Like I said, overall the book wasn’t bad. It was still an interesting read. There was a lot I liked about it, but there were also opportunities to improve, just like anything else.

Megan’s Munchkins, by Pamela Foland

This was an incredibly cute tale of a young girl learning responsibility, as well as the fact that every action has consequences, no matter how good the intent.

Megan really wants a pet. Her parents don’t think she’s responsible enough yet. Megan finds some abandoned kittens, so what does she do? Takes them home, of course! Now the race is on to prove that she can be responsible before her parents find out.

There were many, many good messages to young adults contained within the book. The writing style was age-appropriate for the target audience. It seemed like a good book to read with parents, too. In fact, I think there were lessons that even parents could learn from it regarding how to handle situations such as that. I really liked the communication between parents and Megan. Things felt realistic.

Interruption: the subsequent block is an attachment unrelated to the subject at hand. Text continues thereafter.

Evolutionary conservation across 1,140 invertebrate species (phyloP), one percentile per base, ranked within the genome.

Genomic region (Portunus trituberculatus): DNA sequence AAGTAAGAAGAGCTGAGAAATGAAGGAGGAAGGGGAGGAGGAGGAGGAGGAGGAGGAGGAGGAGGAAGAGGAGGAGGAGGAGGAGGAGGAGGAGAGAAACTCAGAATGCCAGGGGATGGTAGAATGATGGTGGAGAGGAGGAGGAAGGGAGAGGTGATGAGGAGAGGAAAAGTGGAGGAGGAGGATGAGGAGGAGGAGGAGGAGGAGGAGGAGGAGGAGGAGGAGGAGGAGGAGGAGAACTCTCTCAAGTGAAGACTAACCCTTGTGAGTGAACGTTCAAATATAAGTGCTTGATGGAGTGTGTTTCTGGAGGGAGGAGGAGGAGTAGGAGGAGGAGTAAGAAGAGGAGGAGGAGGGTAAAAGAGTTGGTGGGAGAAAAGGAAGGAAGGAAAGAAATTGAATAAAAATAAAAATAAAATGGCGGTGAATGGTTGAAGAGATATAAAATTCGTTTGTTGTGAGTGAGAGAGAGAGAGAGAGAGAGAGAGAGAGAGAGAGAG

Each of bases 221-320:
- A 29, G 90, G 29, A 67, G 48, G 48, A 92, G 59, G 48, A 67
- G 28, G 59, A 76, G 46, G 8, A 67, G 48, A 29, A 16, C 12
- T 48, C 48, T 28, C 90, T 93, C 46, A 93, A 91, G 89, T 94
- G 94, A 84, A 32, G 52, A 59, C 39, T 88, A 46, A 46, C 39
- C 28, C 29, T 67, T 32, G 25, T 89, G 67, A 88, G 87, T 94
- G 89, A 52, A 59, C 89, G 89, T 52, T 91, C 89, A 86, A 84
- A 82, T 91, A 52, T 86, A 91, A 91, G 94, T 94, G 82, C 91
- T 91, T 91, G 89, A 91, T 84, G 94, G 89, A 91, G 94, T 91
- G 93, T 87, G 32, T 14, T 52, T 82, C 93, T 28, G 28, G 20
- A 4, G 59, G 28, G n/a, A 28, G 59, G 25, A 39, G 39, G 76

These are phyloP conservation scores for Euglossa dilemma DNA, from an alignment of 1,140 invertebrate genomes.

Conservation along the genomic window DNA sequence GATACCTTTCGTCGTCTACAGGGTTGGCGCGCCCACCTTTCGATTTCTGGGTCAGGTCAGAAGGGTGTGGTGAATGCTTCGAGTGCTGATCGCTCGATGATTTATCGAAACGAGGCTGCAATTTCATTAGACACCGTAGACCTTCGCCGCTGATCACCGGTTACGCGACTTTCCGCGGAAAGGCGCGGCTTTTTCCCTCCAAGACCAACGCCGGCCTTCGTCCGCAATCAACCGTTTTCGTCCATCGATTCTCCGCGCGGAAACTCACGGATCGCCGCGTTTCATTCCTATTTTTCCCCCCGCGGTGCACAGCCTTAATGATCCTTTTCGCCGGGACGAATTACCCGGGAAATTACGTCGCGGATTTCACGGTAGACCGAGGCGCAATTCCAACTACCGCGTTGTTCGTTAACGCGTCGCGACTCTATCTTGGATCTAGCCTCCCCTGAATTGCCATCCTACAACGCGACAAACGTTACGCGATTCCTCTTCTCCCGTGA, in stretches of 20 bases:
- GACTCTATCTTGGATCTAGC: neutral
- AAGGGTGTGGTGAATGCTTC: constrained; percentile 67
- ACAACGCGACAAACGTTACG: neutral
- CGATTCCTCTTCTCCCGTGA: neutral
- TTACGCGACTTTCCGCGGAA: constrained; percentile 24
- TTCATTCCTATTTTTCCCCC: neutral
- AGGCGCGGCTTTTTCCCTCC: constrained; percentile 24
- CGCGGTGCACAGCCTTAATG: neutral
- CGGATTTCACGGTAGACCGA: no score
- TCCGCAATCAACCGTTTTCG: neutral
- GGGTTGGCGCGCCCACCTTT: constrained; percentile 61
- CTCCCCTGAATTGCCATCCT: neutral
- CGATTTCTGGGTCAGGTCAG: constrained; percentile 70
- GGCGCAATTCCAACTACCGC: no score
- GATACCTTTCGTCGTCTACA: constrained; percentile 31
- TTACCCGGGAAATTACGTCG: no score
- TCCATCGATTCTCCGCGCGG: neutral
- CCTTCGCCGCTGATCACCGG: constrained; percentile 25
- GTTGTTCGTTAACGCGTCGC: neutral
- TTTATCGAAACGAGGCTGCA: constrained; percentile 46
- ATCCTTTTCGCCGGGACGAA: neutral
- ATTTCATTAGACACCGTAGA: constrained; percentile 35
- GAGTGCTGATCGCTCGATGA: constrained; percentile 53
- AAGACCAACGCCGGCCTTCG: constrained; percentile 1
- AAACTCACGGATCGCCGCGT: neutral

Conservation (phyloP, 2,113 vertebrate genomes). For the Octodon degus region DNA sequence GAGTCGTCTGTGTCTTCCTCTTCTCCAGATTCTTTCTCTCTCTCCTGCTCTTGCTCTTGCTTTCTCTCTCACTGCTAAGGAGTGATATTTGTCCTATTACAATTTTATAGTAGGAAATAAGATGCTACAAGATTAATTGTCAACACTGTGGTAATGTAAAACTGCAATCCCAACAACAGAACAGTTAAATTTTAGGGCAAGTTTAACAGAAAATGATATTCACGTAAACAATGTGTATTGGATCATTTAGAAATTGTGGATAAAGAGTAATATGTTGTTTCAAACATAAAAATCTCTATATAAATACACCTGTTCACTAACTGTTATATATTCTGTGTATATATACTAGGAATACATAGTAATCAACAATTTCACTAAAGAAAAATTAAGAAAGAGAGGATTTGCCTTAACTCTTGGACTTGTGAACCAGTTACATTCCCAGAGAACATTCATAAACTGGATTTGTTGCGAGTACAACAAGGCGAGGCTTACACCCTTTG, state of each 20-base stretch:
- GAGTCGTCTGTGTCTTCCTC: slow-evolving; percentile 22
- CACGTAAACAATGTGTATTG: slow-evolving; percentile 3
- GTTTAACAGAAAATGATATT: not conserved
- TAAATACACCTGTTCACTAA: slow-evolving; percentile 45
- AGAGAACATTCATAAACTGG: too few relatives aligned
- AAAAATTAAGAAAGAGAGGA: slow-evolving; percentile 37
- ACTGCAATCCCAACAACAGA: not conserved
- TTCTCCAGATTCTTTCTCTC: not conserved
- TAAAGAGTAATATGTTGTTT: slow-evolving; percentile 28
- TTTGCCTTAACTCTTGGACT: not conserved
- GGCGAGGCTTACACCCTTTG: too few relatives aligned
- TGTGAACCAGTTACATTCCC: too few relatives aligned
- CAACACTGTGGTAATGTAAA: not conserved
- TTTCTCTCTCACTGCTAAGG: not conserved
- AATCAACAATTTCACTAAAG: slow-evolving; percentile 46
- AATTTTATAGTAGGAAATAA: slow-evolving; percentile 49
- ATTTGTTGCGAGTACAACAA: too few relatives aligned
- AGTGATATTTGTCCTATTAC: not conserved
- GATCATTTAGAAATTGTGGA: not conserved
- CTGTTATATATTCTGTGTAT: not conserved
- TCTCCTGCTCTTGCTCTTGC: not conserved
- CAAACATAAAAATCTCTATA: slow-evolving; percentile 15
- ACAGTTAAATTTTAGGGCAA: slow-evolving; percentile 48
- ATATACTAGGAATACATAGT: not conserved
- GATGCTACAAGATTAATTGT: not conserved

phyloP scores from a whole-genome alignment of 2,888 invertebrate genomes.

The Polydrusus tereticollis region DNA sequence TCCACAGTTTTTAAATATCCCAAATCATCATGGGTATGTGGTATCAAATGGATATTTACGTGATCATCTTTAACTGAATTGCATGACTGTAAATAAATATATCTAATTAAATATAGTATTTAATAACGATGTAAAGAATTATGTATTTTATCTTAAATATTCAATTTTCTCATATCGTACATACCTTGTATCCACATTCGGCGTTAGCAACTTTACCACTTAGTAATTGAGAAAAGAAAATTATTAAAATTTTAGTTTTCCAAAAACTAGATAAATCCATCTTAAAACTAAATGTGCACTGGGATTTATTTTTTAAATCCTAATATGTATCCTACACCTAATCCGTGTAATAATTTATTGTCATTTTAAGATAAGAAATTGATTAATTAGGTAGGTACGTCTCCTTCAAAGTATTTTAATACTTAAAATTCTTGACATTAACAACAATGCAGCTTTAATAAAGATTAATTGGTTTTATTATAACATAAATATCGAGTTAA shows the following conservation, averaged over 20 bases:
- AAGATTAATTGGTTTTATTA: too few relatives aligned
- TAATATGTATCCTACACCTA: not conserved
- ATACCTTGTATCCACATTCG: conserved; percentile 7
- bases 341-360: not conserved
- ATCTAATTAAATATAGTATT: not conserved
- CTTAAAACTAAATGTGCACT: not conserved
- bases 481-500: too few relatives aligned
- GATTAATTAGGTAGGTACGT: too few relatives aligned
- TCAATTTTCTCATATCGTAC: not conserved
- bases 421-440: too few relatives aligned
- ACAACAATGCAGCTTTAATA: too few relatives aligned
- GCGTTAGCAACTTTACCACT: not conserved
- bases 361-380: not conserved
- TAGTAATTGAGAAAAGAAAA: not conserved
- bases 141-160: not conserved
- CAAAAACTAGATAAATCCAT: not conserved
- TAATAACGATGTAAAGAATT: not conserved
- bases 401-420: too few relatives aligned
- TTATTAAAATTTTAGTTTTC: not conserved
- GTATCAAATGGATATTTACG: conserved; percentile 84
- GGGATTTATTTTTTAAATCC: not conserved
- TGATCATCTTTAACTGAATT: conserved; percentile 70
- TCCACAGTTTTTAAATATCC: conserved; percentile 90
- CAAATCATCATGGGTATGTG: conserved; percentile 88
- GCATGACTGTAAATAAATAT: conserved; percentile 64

The story was complete and the resolution was one that left readers satisfied all the way around.

Sidewalk Stories, by Francis DiClemente

Sidewalk Stories took the reader on a guided, observational tour of New York through the eyes of the author. As far as poetry went, the ebb and flow of the words read more like annotated journal entries. It was free-form without much rhythm. All the entries told a story, which was very nice. It was clean, well-written, and overall not bad.

Sleep Savannah Sleep, by Alistair Cross

It’s very rare for the ending of a mystery novel to surprise me. I’m pleased to announce that this one did.